The dripping faucet

It isn’t the mountains ahead that wear you out,
it’s the grain of sand in your shoe.

I’m reading “Zen and the Art of Motorcycle Maintenance” by Robert M. Pirsig at the moment. I gave this book as a gift to my brother, because he is into touring with a motorcycle, and now I’m reading it because it seem to be a trait we might share soon.

In one of the first chapters there was a nice bit about the pair the author is traveling with and their inability to fix a broken faucet, which keep dripping the whole time, and the stress this puts on their nerves. He also stresses how they would not blame the faucet when their tempers explode because an additional stressor comes in.

This part reminded me how important it is to have a place where you are not confronted with stressors, and if stressors appear there, to fix them as early as possible — and permanently. Otherwise they wear you down. It will not make you explode in most cases, but it fills the metaphorical bucket that represents the stress you can take — steadily, one drop at a time — until something else pours into it and you explode needlessly but violently.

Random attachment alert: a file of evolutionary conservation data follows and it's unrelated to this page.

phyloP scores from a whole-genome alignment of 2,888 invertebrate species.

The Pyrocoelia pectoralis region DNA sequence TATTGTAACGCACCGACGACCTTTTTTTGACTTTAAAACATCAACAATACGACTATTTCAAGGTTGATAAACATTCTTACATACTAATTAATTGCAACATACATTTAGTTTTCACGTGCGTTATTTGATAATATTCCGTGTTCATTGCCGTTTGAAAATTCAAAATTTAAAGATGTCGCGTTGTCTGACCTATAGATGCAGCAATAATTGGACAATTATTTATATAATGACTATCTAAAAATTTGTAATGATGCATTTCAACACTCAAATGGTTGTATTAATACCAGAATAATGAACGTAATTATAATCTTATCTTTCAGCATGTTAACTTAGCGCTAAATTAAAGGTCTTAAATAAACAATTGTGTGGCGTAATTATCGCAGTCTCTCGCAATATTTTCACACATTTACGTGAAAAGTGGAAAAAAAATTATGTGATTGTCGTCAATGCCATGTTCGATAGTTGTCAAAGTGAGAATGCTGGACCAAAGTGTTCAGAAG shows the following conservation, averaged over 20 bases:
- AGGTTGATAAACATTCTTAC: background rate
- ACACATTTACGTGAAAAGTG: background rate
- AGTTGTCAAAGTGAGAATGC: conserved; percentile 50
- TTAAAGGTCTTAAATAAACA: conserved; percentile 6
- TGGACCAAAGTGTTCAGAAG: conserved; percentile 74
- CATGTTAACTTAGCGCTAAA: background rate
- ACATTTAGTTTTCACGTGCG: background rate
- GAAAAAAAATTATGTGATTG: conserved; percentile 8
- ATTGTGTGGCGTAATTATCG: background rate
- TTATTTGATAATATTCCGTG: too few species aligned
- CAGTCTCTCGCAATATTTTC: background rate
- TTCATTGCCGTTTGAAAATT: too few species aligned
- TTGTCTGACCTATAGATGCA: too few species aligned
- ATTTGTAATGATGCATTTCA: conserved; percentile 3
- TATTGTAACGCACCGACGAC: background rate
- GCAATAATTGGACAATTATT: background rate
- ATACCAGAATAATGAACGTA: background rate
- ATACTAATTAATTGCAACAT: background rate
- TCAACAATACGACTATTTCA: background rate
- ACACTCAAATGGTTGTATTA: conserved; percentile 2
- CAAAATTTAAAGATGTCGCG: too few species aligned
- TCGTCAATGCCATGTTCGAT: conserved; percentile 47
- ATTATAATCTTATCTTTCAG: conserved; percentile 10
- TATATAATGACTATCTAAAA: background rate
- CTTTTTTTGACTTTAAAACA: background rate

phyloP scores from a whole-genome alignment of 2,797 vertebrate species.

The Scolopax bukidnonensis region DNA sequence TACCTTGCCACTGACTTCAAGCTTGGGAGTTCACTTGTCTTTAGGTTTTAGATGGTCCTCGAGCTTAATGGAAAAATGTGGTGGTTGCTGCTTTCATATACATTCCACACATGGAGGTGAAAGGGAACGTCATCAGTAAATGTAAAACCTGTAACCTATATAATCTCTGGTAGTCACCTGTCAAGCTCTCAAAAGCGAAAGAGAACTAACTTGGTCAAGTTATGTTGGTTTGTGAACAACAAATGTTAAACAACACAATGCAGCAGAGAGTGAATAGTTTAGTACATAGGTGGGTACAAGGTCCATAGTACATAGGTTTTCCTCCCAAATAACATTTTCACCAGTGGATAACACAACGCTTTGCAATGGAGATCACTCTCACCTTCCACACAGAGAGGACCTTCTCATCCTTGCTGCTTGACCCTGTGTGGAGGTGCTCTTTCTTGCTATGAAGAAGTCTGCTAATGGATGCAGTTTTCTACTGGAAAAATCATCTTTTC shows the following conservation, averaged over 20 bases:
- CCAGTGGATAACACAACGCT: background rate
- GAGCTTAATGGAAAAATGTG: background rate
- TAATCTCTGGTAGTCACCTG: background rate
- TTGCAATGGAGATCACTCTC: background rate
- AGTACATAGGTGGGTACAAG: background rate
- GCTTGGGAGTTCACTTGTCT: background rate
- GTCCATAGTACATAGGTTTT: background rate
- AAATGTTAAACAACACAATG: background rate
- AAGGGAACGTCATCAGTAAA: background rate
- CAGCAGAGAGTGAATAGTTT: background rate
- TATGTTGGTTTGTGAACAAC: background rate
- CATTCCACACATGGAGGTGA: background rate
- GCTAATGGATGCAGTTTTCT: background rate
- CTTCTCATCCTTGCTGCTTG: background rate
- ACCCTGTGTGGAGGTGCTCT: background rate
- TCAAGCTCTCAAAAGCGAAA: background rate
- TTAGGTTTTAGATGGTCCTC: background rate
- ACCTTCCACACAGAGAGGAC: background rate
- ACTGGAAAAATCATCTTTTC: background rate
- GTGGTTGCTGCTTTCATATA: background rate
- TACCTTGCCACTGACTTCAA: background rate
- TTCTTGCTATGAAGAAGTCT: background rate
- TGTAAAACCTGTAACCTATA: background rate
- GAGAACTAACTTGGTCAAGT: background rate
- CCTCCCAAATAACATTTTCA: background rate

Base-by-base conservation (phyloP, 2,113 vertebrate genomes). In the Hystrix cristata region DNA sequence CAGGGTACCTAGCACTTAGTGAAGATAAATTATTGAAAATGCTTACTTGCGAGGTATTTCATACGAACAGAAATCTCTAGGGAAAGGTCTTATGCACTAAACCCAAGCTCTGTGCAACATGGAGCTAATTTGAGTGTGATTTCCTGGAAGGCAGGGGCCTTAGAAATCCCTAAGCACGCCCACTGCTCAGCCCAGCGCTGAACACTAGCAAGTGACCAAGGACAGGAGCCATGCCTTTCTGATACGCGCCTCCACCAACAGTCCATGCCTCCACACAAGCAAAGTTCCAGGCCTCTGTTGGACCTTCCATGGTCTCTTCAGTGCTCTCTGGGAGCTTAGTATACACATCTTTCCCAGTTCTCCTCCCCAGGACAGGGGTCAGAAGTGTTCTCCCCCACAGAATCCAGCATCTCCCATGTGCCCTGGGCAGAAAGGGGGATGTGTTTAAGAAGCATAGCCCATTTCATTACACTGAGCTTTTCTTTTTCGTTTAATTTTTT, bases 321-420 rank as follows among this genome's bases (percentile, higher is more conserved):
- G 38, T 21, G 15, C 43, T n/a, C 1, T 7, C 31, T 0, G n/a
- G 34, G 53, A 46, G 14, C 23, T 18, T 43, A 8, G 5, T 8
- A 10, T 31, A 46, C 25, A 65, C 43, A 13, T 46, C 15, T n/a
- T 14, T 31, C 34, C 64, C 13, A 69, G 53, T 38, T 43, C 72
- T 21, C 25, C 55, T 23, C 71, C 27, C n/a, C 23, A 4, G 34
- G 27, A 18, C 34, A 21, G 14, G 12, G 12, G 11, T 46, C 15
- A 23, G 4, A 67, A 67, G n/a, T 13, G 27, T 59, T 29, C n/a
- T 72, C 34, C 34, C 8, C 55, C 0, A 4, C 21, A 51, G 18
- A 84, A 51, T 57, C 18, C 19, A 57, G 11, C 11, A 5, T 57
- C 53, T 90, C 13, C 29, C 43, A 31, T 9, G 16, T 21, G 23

The difficulty is to identify the stressors when you have started to ignore them for some time. Unconsciously driving them out of your consciousness they still sap your energy even when you do not realize them … until you are literally willing to sell the house to avoid the dripping faucet.

So, look around, what is a silent stressor in your home that saps your energy? And what can you do about it to end it permanently?

P.S.: Yes, everybody knows about this, but knowing is not doing and — be honest — isn’t there something that is bugging you … inch by inch? 😉